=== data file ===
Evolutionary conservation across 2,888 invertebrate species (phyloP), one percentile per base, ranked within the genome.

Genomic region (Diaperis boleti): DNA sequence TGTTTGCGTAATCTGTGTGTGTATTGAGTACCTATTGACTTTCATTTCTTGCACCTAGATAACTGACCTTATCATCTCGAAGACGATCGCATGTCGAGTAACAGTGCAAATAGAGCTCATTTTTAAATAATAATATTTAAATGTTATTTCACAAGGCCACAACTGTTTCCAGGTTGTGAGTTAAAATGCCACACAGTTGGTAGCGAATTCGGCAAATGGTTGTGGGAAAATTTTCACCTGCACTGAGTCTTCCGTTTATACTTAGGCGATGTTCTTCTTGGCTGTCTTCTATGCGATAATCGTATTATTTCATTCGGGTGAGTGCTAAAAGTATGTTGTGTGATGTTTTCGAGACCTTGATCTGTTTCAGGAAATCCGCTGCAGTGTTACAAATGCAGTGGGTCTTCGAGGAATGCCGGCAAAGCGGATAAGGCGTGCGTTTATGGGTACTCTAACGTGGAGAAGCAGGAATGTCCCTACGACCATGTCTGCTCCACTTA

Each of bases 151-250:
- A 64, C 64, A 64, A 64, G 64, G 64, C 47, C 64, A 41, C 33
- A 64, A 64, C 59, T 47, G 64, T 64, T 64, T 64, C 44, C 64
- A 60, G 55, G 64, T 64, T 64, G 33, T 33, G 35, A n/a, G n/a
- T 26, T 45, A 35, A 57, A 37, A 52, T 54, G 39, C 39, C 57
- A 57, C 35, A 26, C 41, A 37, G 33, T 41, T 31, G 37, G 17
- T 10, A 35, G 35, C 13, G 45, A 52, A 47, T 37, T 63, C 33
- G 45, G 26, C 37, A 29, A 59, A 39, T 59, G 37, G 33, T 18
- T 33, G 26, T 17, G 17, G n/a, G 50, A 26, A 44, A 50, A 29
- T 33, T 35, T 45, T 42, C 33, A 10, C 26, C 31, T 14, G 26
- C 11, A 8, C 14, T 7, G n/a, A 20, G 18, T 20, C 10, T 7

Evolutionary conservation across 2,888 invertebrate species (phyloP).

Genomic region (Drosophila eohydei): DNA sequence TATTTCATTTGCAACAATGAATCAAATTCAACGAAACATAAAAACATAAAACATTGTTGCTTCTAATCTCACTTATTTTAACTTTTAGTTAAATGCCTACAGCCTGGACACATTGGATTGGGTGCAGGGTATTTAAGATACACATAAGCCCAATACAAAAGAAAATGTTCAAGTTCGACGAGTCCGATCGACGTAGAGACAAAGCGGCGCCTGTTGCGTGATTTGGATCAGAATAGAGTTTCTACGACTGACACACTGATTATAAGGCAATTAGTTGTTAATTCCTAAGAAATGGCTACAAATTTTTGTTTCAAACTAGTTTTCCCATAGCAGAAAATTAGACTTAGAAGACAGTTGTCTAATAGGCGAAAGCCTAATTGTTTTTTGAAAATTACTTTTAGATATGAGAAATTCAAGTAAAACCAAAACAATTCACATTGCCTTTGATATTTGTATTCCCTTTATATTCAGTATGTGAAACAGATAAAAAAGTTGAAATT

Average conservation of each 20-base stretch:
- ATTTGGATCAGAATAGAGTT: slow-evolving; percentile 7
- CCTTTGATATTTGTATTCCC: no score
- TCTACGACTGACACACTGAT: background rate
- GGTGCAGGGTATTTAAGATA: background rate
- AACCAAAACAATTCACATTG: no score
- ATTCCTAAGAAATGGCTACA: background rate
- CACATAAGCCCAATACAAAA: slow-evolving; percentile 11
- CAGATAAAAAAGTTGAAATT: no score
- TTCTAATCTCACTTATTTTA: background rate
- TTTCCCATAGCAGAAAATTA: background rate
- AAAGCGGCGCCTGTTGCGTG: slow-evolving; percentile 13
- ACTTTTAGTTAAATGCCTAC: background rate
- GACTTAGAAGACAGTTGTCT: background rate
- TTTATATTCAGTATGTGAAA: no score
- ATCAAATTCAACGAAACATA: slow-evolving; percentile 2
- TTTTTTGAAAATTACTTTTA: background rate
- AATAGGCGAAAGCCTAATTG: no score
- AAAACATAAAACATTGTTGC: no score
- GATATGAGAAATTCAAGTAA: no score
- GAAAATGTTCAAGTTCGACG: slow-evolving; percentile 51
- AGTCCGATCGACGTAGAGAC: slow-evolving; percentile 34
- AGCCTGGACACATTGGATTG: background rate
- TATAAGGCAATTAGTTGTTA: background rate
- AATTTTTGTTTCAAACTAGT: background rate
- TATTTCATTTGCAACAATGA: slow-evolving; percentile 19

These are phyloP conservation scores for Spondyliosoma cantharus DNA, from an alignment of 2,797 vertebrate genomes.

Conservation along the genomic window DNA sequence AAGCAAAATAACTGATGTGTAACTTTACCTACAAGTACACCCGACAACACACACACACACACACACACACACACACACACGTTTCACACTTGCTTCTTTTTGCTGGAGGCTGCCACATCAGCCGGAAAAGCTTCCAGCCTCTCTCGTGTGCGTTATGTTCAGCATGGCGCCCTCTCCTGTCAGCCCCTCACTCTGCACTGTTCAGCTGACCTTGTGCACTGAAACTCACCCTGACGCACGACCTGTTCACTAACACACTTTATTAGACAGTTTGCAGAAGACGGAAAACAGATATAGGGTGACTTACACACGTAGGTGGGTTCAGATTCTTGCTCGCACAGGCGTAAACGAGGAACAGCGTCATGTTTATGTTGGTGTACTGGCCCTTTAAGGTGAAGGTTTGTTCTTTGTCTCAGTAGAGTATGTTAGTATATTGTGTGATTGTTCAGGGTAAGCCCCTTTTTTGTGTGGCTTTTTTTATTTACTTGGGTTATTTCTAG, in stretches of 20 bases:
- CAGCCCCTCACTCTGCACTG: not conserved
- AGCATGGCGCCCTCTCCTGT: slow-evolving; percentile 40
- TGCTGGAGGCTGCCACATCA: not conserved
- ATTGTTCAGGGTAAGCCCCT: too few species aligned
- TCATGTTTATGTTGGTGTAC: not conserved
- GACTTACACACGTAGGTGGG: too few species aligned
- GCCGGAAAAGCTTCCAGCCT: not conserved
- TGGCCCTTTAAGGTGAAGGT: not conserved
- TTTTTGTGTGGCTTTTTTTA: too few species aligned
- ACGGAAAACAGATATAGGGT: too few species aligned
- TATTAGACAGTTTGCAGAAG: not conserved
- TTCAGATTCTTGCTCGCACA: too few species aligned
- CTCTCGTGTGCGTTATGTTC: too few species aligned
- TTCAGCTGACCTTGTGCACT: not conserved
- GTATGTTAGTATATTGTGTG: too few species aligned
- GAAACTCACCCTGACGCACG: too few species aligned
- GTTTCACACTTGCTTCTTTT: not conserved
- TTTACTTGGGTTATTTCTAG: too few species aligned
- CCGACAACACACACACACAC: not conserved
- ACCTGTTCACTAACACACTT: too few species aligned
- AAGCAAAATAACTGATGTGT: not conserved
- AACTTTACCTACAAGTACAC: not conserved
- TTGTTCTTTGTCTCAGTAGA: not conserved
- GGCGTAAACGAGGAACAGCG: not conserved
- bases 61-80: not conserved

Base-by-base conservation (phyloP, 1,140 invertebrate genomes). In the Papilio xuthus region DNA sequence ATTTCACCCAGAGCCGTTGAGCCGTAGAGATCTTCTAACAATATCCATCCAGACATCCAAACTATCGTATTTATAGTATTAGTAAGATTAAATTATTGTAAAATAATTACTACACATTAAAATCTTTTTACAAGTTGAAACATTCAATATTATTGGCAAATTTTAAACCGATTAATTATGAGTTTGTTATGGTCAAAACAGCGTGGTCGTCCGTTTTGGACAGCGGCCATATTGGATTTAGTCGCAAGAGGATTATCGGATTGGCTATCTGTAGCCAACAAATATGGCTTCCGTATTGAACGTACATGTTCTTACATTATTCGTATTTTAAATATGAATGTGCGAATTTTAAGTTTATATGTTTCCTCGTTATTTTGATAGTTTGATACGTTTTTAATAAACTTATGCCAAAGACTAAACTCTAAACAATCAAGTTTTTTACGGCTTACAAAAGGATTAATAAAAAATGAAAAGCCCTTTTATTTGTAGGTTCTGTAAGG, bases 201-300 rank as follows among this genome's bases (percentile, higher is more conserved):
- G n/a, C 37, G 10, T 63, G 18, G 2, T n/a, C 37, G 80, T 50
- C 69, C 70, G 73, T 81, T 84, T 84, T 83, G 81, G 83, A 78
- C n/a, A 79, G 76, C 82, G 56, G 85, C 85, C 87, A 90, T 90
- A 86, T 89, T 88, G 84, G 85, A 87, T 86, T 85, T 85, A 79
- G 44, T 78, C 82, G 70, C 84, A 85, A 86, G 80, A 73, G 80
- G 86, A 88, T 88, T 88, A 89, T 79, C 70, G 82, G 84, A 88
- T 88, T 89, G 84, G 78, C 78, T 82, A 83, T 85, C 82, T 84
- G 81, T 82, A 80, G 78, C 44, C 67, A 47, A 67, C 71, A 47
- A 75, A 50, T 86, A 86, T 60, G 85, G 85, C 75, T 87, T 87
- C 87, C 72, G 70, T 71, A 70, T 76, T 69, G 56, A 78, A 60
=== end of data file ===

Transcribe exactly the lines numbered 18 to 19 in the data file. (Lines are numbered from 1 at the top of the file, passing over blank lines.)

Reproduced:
- CCTTTGATATTTGTATTCCC: no score
- TCTACGACTGACACACTGAT: background rate